Thursday, May 19, 2011

$75k--the ideal salary

i have a lot on my mind (mainly turning this breech baby!!) because of the endless list of things i want to accomplish before baby #2 arrives.  like parker, preparing for paxton helps me evaluate my life satisfaction and think about changes i might want to make in regards to staying home vs. working and ultimate life goals.  i keep coming back to this article that explores the relationship between financial and emotional stress of various salaries: Wall Street Journal Article.

main point: the ideal salary for optimal happiness = $75,000.  i agree.

sure there are lots of variables (cost of living in places like nyc, high student loans, # of dependents, etc), but i think if you have to pick a number for an ideal salary in most parts of the country, $75k is correct.  in nwa, there are a good amount of jobs that pay around $75/year (especially with at least 5 years in the business world), and many that offer flexible work environments / don't interfere a great deal on family life.  most people i know who make more than $75 put in a good amount of hours and have higher emotional/family stress, and others who make less are often financially stressed (especially less than $40k, but i think there is a curve from 40-75 as higher pay = more breathing room).

as a side note, most of the comments that argue $75k (for one person) is too low seem whiny. 

who knows what james and i will do in the coming years.  i'm not going to discuss what we make other than saying we are a two income family right now, which minimizes a lot of financial stress.  while i like the concrete $75k number as an ideal income, i still struggle with knowing what an ideal amount to save for our kids' college and retirement is (and if we are are on track).  all we can do is keep trying to make smart, long-term financial decisions and not hold too tight onto our money knowing it is all a gift from God.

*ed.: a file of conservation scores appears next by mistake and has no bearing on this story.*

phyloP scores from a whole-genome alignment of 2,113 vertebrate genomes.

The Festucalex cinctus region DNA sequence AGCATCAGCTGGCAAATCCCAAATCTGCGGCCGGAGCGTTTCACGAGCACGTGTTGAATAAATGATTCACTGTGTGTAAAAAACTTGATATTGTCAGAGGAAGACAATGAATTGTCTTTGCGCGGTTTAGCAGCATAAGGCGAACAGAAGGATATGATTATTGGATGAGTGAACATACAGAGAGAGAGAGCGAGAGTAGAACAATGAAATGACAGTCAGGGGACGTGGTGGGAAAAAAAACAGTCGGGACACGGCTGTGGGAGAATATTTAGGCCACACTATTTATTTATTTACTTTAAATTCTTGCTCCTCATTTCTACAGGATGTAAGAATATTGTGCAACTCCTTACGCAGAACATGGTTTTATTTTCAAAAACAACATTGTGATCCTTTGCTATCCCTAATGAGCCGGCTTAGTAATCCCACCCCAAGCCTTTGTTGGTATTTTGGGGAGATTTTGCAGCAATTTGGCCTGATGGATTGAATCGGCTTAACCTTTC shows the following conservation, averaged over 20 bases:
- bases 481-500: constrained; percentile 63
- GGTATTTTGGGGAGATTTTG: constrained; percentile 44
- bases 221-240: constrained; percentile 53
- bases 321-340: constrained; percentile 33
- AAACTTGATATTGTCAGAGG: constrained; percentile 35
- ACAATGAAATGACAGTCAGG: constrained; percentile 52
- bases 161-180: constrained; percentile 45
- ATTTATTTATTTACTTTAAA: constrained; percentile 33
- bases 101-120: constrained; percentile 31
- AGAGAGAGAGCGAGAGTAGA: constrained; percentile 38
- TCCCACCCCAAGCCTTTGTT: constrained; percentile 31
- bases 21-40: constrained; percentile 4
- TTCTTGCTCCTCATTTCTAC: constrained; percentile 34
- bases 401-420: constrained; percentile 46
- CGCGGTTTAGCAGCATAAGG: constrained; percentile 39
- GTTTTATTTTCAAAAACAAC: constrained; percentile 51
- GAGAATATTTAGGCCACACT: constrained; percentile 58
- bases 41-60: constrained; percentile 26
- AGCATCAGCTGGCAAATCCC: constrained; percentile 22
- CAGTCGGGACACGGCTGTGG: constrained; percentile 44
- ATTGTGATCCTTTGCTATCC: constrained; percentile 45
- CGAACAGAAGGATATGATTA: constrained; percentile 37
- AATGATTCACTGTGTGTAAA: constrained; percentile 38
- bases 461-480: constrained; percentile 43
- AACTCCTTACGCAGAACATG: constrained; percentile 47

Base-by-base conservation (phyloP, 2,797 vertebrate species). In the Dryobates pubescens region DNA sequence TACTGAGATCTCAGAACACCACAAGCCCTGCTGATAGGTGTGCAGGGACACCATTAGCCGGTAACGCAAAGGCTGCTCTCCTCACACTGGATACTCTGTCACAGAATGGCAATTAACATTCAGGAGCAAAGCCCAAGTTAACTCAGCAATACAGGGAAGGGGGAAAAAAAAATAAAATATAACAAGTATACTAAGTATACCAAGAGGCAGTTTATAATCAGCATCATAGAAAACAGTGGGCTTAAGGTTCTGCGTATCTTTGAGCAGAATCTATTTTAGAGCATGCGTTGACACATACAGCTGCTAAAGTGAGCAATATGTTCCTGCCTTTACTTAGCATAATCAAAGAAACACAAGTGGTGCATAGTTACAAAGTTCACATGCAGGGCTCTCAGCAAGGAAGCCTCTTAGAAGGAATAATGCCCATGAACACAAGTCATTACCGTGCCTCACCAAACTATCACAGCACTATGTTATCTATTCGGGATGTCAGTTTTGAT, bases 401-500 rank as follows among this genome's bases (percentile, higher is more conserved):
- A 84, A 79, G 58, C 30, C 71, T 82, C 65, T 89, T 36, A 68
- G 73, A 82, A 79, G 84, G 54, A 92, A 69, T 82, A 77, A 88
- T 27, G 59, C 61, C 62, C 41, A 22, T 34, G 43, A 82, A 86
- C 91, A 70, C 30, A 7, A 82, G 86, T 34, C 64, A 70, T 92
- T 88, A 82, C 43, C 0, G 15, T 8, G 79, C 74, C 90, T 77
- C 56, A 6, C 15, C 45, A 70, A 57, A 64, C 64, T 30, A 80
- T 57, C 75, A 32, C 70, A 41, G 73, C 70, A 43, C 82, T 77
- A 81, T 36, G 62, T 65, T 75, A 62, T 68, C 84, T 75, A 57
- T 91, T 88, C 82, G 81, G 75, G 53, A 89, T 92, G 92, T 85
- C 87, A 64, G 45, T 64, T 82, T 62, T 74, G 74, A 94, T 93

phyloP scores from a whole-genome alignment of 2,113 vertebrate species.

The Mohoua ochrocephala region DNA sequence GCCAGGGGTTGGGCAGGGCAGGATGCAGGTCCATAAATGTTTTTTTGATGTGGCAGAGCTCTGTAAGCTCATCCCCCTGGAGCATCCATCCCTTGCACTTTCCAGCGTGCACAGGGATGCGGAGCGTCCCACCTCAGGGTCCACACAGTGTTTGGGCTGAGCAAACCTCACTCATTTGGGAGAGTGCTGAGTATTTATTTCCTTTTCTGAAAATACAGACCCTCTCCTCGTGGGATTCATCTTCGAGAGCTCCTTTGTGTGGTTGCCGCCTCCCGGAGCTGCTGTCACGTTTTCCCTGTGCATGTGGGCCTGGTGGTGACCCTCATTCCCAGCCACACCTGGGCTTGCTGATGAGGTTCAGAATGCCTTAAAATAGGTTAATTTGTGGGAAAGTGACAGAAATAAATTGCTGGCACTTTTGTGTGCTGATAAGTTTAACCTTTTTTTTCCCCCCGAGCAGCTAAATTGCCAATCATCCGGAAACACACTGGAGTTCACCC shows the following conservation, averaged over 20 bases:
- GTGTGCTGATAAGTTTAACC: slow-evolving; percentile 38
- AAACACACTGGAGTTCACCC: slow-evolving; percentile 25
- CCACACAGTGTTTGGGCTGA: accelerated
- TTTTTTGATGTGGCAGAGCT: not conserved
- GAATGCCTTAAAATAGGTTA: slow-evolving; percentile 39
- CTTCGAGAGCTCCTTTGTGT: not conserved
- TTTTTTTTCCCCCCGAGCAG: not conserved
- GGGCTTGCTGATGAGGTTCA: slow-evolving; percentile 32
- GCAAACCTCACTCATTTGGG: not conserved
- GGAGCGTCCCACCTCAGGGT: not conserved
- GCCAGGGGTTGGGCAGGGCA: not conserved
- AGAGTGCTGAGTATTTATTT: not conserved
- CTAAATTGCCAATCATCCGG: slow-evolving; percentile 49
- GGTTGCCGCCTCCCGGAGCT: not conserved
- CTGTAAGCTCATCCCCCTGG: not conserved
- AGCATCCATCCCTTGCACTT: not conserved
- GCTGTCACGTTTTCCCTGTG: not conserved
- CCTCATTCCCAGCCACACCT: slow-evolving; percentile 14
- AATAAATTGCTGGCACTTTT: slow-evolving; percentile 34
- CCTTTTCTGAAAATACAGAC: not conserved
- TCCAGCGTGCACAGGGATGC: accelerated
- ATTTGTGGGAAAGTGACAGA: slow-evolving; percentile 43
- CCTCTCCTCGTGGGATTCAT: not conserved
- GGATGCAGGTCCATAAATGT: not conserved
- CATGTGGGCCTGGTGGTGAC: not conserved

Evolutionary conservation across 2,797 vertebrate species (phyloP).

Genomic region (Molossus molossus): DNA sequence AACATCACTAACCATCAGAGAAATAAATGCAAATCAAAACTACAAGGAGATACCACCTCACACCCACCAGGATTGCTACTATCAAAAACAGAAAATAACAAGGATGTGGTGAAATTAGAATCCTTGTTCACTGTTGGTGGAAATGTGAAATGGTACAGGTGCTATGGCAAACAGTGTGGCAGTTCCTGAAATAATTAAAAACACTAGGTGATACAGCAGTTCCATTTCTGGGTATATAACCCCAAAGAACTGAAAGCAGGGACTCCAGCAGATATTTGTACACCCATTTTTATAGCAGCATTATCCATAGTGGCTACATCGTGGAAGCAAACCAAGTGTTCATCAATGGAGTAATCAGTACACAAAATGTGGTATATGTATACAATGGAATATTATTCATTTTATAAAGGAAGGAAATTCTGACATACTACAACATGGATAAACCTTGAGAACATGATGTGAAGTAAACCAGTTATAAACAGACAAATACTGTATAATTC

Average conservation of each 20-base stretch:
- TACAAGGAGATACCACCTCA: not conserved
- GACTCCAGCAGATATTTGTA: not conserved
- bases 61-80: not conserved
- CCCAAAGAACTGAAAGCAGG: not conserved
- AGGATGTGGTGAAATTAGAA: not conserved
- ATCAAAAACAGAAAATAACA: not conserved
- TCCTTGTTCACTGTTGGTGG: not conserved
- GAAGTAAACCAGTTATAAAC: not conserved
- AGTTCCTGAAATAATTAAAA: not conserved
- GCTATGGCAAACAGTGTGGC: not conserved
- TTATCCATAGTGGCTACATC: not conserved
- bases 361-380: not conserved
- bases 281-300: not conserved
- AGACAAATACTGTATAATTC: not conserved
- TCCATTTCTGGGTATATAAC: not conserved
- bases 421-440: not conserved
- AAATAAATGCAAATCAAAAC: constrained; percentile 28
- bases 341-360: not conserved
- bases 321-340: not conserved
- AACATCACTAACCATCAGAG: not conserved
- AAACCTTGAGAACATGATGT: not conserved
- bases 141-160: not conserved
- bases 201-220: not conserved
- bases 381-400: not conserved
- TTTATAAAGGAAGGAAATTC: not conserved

and maybe just maybe buy a new (used) car this summer that we've been saving up to buy for 2+ years!! :)  g'nite yall.  hope everyone is having a great week!!


marcia truitt said...

I agree, it's so hard to put our finger on a number that would be "ideal" because (at least for me) as soon as I reach that figure, I want more. (I'm reading a lot about greed right now so it's VERY clear how much I struggle with it in my own life!)

One thing that helps me to take the pressure off of worrying about saving "enough" for our kid's education is to remember that neither of our parents were able to pay 100% and we turned out just fine. Cade has a great brain, so he got great scholarships and his parents covered the rest. I didn't get as many scholarships but worked my way through and then paid 1/2 of the total back to my parents within our first year of marriage. I think both of our experiences made us VERY grateful for our education and helped us learn to be responsible with money early on.

Just some thoughts... =)

Erin said...

I've been thinking about this a lot, and I really agree with this figure.

People who complain about not being able to live in the nicest neighborhood in Manhattan drive me nuts-o.

I live in one of the most expensive cities in the country. If you make 75K in Santa Barbara, you can only afford an apartment, and it might be a stretch for a family. However, you also receive a lot of free benefits, like the nice weather, the ocean, the mountains, the public schools, etc...

It is just a matter of what's important to you. Could you live somewhere else and have a bigger house? Yes.

Can you have it all? Not unless you want to pay for it.

Thank goodness we're about to move to the least expensive metro-area in the country.